Prior to watching this 2012 film that was directed by English Director, Joe Wright, I knew very little about the plot line. I originally knew that the film was a valentine to Leo Tolstoy’s 1877 novel “Anna Karenina” and that it centered around a toxic love affair between a Russian aristocrat (Kiera Knightly) and Count Vronsky (Aaron Taylor- Johnson).
Immediately, the film’s tone is set, by placing it in a theater. The theater holds great symbolism, because it represents Anna Karenina’s (Kiera Knightly) life. Being a Russian aristocrat, Anna Karenina is center-stage to all functions in life. She is also watched with high intensity and her character is judged off of her behaviors and reactions, much like a character in a play.
There is also a plethora of scenes filmed off stage of the elegant theatre. Many of these scenes take place in the wings of the theatre, in the flies above stage, and even in the back of the theatre behind stage. The creativity of this direction choice is beguiling, because it artistically illustrates and symbolizes how life works. Life is a big production, many things are happening at once, and each person is aided by various ensembles throughout life. Anna Karenina’s world is literally the stage. It is implied that each character is a pawn in the theatrical world of Imperial Russia.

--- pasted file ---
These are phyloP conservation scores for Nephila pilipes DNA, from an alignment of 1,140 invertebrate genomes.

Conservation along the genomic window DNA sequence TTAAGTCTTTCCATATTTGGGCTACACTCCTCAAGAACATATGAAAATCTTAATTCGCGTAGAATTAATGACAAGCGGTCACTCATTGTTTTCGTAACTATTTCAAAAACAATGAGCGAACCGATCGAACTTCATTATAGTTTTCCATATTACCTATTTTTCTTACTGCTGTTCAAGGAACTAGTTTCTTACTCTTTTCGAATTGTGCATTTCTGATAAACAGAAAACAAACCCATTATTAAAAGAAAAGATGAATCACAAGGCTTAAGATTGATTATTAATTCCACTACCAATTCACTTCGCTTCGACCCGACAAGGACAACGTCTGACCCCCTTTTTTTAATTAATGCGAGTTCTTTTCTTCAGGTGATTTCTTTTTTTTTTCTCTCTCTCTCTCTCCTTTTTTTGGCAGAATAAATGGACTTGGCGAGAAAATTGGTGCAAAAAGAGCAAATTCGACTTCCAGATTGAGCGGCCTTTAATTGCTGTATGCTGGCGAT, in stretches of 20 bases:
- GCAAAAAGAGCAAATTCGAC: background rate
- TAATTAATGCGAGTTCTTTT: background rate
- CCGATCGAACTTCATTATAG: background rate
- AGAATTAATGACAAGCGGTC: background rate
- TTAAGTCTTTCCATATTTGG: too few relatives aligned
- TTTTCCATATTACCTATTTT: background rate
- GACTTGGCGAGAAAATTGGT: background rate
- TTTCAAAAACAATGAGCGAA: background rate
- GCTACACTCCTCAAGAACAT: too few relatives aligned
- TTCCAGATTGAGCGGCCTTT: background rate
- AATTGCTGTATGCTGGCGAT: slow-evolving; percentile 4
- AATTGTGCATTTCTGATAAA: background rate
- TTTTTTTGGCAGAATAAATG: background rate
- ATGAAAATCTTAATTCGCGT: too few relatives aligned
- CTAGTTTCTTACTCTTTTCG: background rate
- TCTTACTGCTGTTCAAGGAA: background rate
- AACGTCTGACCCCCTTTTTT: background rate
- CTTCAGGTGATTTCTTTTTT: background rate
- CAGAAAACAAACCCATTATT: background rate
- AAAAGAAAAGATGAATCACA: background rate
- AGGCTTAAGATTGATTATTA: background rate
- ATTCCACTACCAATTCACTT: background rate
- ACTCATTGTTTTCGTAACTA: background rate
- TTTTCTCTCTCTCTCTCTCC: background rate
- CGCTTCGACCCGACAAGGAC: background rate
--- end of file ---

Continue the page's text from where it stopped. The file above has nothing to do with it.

The saturation of scenery changes, depending on the set. On-stage, the colors are bold, vibrant, and demand attention. Behind the stage and along the wings of the theatre, the colors are shady, hushed, and muted. Outside of the theatre, the saturation changes entirely. The feel is of purity and though some colors are vibrant, they are also light. For example, when the Count finds Karenina in a field, their outfits are of pastel colors and flow, while the field is a vibrant, earthy green.
Trains are also reoccurring symbols throughout this film. Joe Wright selectively introduces the trains, in order to illustrate the fast moving escalation to turmoil that Anna Karenina endures, during her scandalous love affair. The first visual of a train is a children’s train set, when Anna Karenina is told “Every sin comes with a price…”. It is after that, that the married aristocrat meets the seductive Count Vrosky at a train station. After their first sensual dance together, Anna Karenina feels panicked and hallucinates a train coming towards her, through a mirror. After the volatile affair is over between the two lovers, Anna Karenina ultimately commits suicide by jumping under a moving train.
One flaw in the film that relentlessly bothered me, was the disregard for accents. The cast members carried consistent British accents, in a film that was based in Russia. This oversight is extremely common in time-period films, but still draws my attention from believing in the authenticity of “Anna Karenina”. Even though the costumes scream Imperial Russia, the accents scream in a different dialect.
In the film “Anna Karenina” there is a particular scene that struck me. When Anna Karenina and Count Vronsky dance together for the first time, they resemble a Russian music box of that time period. They move in exaggerated circular sweeps and the fellow dancers freeze mid-movement, in order to allow all of the attention to the two dancers. It is as if the entire theatre were a music box that had been opened to reveal the beautiful dancing couple in the center.
This film is exquisite and a must see for those that crave artistic adaptations to classical novels. It is an ambiguously bold interpretation to Leo Tolstoys’s novel and demands full attention from its viewers, in order to fully grasp the complexity of the ornate symbolism.
 I own the book
 Google “Russian Music Box Dancers”
Score: 4/5 stars!